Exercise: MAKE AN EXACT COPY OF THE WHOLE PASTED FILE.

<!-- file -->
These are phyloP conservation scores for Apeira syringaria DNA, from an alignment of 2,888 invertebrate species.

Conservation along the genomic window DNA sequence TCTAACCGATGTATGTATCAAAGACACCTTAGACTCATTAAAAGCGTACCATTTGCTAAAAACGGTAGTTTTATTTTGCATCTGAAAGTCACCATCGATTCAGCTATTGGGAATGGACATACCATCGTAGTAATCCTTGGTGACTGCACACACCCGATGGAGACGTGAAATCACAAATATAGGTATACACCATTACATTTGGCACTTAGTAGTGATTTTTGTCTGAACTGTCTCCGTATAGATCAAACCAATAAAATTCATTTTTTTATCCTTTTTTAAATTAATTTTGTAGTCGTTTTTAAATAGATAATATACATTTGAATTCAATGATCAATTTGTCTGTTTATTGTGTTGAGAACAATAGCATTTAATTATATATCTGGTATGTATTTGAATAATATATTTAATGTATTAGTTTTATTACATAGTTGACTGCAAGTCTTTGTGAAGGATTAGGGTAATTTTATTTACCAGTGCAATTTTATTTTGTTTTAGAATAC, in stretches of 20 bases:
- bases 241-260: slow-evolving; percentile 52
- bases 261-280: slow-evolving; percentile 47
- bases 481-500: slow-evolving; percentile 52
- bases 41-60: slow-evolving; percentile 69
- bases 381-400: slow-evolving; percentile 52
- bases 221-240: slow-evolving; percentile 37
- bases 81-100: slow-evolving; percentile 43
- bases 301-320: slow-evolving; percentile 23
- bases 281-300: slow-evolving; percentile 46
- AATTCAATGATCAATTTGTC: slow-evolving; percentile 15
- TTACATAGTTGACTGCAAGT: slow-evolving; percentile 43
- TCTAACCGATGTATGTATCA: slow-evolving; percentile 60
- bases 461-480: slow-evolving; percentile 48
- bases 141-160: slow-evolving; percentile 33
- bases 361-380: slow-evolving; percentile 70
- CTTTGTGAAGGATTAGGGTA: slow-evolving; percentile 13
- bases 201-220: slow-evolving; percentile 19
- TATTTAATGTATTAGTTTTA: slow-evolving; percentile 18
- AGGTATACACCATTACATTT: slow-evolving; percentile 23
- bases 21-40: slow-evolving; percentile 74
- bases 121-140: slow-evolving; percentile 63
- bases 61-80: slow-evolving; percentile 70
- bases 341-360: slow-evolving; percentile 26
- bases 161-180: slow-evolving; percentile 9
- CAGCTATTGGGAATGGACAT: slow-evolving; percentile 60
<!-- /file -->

These are phyloP conservation scores for Apeira syringaria DNA, from an alignment of 2,888 invertebrate species.

Conservation along the genomic window DNA sequence TCTAACCGATGTATGTATCAAAGACACCTTAGACTCATTAAAAGCGTACCATTTGCTAAAAACGGTAGTTTTATTTTGCATCTGAAAGTCACCATCGATTCAGCTATTGGGAATGGACATACCATCGTAGTAATCCTTGGTGACTGCACACACCCGATGGAGACGTGAAATCACAAATATAGGTATACACCATTACATTTGGCACTTAGTAGTGATTTTTGTCTGAACTGTCTCCGTATAGATCAAACCAATAAAATTCATTTTTTTATCCTTTTTTAAATTAATTTTGTAGTCGTTTTTAAATAGATAATATACATTTGAATTCAATGATCAATTTGTCTGTTTATTGTGTTGAGAACAATAGCATTTAATTATATATCTGGTATGTATTTGAATAATATATTTAATGTATTAGTTTTATTACATAGTTGACTGCAAGTCTTTGTGAAGGATTAGGGTAATTTTATTTACCAGTGCAATTTTATTTTGTTTTAGAATAC, in stretches of 20 bases:
- bases 241-260: slow-evolving; percentile 52
- bases 261-280: slow-evolving; percentile 47
- bases 481-500: slow-evolving; percentile 52
- bases 41-60: slow-evolving; percentile 69
- bases 381-400: slow-evolving; percentile 52
- bases 221-240: slow-evolving; percentile 37
- bases 81-100: slow-evolving; percentile 43
- bases 301-320: slow-evolving; percentile 23
- bases 281-300: slow-evolving; percentile 46
- AATTCAATGATCAATTTGTC: slow-evolving; percentile 15
- TTACATAGTTGACTGCAAGT: slow-evolving; percentile 43
- TCTAACCGATGTATGTATCA: slow-evolving; percentile 60
- bases 461-480: slow-evolving; percentile 48
- bases 141-160: slow-evolving; percentile 33
- bases 361-380: slow-evolving; percentile 70
- CTTTGTGAAGGATTAGGGTA: slow-evolving; percentile 13
- bases 201-220: slow-evolving; percentile 19
- TATTTAATGTATTAGTTTTA: slow-evolving; percentile 18
- AGGTATACACCATTACATTT: slow-evolving; percentile 23
- bases 21-40: slow-evolving; percentile 74
- bases 121-140: slow-evolving; percentile 63
- bases 61-80: slow-evolving; percentile 70
- bases 341-360: slow-evolving; percentile 26
- bases 161-180: slow-evolving; percentile 9
- CAGCTATTGGGAATGGACAT: slow-evolving; percentile 60